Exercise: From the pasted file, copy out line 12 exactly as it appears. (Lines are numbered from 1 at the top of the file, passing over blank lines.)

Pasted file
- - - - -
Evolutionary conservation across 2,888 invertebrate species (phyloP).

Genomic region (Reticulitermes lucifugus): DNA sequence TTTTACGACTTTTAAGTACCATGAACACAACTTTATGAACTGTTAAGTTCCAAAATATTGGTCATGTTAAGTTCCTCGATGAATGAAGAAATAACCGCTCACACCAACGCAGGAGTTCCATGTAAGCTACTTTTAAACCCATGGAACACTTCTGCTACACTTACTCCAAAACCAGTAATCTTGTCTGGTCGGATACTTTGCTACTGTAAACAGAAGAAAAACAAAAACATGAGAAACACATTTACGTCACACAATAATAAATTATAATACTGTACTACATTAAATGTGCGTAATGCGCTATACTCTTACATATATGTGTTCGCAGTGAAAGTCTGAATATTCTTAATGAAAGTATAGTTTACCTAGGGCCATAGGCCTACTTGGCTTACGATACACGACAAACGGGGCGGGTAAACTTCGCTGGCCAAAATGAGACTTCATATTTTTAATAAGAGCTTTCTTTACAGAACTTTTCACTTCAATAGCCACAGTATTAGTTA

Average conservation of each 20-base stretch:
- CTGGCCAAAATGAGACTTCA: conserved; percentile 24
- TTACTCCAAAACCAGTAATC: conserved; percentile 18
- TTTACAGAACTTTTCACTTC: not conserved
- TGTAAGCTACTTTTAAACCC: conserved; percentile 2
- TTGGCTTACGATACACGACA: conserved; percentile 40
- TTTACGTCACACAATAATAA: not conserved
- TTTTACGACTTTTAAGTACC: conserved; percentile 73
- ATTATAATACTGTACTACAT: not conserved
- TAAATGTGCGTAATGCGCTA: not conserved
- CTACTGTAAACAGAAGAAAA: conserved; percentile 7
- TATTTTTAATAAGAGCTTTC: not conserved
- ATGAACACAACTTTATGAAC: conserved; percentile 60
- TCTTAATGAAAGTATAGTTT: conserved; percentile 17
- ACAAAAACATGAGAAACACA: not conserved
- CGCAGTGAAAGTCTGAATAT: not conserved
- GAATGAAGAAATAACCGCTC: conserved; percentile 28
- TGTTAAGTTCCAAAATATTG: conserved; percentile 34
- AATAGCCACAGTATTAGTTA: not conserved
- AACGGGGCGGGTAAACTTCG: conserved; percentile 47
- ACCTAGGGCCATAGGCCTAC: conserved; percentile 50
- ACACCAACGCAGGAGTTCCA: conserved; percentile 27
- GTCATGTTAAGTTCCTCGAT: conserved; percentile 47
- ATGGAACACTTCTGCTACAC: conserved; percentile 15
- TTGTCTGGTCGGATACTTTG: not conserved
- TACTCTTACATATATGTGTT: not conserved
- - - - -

- TAAATGTGCGTAATGCGCTA: not conserved